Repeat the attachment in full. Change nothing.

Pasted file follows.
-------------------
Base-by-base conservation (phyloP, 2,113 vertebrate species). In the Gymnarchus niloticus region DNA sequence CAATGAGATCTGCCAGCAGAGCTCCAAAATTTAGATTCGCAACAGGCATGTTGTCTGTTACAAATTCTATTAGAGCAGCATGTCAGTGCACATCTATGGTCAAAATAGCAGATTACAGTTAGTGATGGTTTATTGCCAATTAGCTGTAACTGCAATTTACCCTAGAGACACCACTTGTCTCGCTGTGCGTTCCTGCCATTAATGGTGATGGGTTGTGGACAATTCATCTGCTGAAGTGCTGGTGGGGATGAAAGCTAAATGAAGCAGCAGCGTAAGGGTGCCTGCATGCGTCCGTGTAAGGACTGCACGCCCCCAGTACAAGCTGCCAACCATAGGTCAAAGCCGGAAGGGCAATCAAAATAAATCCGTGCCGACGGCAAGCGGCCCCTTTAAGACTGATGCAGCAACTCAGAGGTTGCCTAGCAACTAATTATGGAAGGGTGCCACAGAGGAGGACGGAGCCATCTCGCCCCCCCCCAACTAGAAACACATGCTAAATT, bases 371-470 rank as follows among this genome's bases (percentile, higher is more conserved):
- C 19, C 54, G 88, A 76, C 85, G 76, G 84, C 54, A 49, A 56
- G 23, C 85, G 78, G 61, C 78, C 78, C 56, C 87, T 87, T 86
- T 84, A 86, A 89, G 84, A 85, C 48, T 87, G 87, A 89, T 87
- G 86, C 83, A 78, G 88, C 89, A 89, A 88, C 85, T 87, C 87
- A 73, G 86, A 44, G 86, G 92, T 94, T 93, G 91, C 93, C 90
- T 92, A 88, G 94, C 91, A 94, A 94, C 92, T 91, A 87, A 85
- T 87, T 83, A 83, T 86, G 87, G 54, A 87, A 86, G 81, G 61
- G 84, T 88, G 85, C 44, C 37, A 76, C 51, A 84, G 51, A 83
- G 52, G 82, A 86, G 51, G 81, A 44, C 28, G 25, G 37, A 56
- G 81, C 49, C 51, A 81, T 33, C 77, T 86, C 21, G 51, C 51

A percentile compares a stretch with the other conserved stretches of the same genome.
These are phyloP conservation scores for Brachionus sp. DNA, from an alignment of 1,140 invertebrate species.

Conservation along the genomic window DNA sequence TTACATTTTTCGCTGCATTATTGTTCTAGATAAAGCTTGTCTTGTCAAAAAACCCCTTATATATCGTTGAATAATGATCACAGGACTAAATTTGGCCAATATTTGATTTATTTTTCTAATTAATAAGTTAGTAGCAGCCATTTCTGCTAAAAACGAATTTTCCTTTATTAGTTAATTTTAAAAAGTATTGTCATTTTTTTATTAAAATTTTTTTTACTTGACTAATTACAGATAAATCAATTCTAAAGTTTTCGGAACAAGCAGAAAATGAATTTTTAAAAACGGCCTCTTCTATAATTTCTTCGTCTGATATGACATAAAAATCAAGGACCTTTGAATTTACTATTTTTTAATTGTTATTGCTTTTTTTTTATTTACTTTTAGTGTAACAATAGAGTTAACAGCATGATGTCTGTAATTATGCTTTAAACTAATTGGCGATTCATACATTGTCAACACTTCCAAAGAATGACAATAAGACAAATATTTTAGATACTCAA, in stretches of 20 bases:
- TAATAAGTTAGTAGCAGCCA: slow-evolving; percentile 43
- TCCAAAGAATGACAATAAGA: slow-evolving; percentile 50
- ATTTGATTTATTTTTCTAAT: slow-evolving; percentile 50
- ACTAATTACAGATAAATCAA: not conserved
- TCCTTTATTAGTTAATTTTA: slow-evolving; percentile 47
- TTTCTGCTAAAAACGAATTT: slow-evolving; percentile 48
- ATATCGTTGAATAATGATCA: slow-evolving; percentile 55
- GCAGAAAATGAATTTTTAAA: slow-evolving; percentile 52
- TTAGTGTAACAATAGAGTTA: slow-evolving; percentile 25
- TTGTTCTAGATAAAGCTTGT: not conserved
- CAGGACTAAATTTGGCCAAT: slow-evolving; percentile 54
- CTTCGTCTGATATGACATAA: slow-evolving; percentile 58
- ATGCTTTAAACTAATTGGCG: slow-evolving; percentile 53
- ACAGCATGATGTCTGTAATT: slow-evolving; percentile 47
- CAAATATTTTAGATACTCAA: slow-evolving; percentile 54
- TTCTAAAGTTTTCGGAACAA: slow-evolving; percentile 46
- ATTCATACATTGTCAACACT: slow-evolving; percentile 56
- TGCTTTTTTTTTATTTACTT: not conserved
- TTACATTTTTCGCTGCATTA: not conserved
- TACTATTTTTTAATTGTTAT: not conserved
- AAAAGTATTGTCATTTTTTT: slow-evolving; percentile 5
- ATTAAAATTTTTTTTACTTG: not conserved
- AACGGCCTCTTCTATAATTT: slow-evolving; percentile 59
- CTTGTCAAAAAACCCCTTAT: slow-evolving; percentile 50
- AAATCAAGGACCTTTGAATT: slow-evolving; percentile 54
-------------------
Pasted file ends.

Base-by-base conservation (phyloP, 2,113 vertebrate species). In the Gymnarchus niloticus region DNA sequence CAATGAGATCTGCCAGCAGAGCTCCAAAATTTAGATTCGCAACAGGCATGTTGTCTGTTACAAATTCTATTAGAGCAGCATGTCAGTGCACATCTATGGTCAAAATAGCAGATTACAGTTAGTGATGGTTTATTGCCAATTAGCTGTAACTGCAATTTACCCTAGAGACACCACTTGTCTCGCTGTGCGTTCCTGCCATTAATGGTGATGGGTTGTGGACAATTCATCTGCTGAAGTGCTGGTGGGGATGAAAGCTAAATGAAGCAGCAGCGTAAGGGTGCCTGCATGCGTCCGTGTAAGGACTGCACGCCCCCAGTACAAGCTGCCAACCATAGGTCAAAGCCGGAAGGGCAATCAAAATAAATCCGTGCCGACGGCAAGCGGCCCCTTTAAGACTGATGCAGCAACTCAGAGGTTGCCTAGCAACTAATTATGGAAGGGTGCCACAGAGGAGGACGGAGCCATCTCGCCCCCCCCCAACTAGAAACACATGCTAAATT, bases 371-470 rank as follows among this genome's bases (percentile, higher is more conserved):
- C 19, C 54, G 88, A 76, C 85, G 76, G 84, C 54, A 49, A 56
- G 23, C 85, G 78, G 61, C 78, C 78, C 56, C 87, T 87, T 86
- T 84, A 86, A 89, G 84, A 85, C 48, T 87, G 87, A 89, T 87
- G 86, C 83, A 78, G 88, C 89, A 89, A 88, C 85, T 87, C 87
- A 73, G 86, A 44, G 86, G 92, T 94, T 93, G 91, C 93, C 90
- T 92, A 88, G 94, C 91, A 94, A 94, C 92, T 91, A 87, A 85
- T 87, T 83, A 83, T 86, G 87, G 54, A 87, A 86, G 81, G 61
- G 84, T 88, G 85, C 44, C 37, A 76, C 51, A 84, G 51, A 83
- G 52, G 82, A 86, G 51, G 81, A 44, C 28, G 25, G 37, A 56
- G 81, C 49, C 51, A 81, T 33, C 77, T 86, C 21, G 51, C 51

A percentile compares a stretch with the other conserved stretches of the same genome.
These are phyloP conservation scores for Brachionus sp. DNA, from an alignment of 1,140 invertebrate species.

Conservation along the genomic window DNA sequence TTACATTTTTCGCTGCATTATTGTTCTAGATAAAGCTTGTCTTGTCAAAAAACCCCTTATATATCGTTGAATAATGATCACAGGACTAAATTTGGCCAATATTTGATTTATTTTTCTAATTAATAAGTTAGTAGCAGCCATTTCTGCTAAAAACGAATTTTCCTTTATTAGTTAATTTTAAAAAGTATTGTCATTTTTTTATTAAAATTTTTTTTACTTGACTAATTACAGATAAATCAATTCTAAAGTTTTCGGAACAAGCAGAAAATGAATTTTTAAAAACGGCCTCTTCTATAATTTCTTCGTCTGATATGACATAAAAATCAAGGACCTTTGAATTTACTATTTTTTAATTGTTATTGCTTTTTTTTTATTTACTTTTAGTGTAACAATAGAGTTAACAGCATGATGTCTGTAATTATGCTTTAAACTAATTGGCGATTCATACATTGTCAACACTTCCAAAGAATGACAATAAGACAAATATTTTAGATACTCAA, in stretches of 20 bases:
- TAATAAGTTAGTAGCAGCCA: slow-evolving; percentile 43
- TCCAAAGAATGACAATAAGA: slow-evolving; percentile 50
- ATTTGATTTATTTTTCTAAT: slow-evolving; percentile 50
- ACTAATTACAGATAAATCAA: not conserved
- TCCTTTATTAGTTAATTTTA: slow-evolving; percentile 47
- TTTCTGCTAAAAACGAATTT: slow-evolving; percentile 48
- ATATCGTTGAATAATGATCA: slow-evolving; percentile 55
- GCAGAAAATGAATTTTTAAA: slow-evolving; percentile 52
- TTAGTGTAACAATAGAGTTA: slow-evolving; percentile 25
- TTGTTCTAGATAAAGCTTGT: not conserved
- CAGGACTAAATTTGGCCAAT: slow-evolving; percentile 54
- CTTCGTCTGATATGACATAA: slow-evolving; percentile 58
- ATGCTTTAAACTAATTGGCG: slow-evolving; percentile 53
- ACAGCATGATGTCTGTAATT: slow-evolving; percentile 47
- CAAATATTTTAGATACTCAA: slow-evolving; percentile 54
- TTCTAAAGTTTTCGGAACAA: slow-evolving; percentile 46
- ATTCATACATTGTCAACACT: slow-evolving; percentile 56
- TGCTTTTTTTTTATTTACTT: not conserved
- TTACATTTTTCGCTGCATTA: not conserved
- TACTATTTTTTAATTGTTAT: not conserved
- AAAAGTATTGTCATTTTTTT: slow-evolving; percentile 5
- ATTAAAATTTTTTTTACTTG: not conserved
- AACGGCCTCTTCTATAATTT: slow-evolving; percentile 59
- CTTGTCAAAAAACCCCTTAT: slow-evolving; percentile 50
- AAATCAAGGACCTTTGAATT: slow-evolving; percentile 54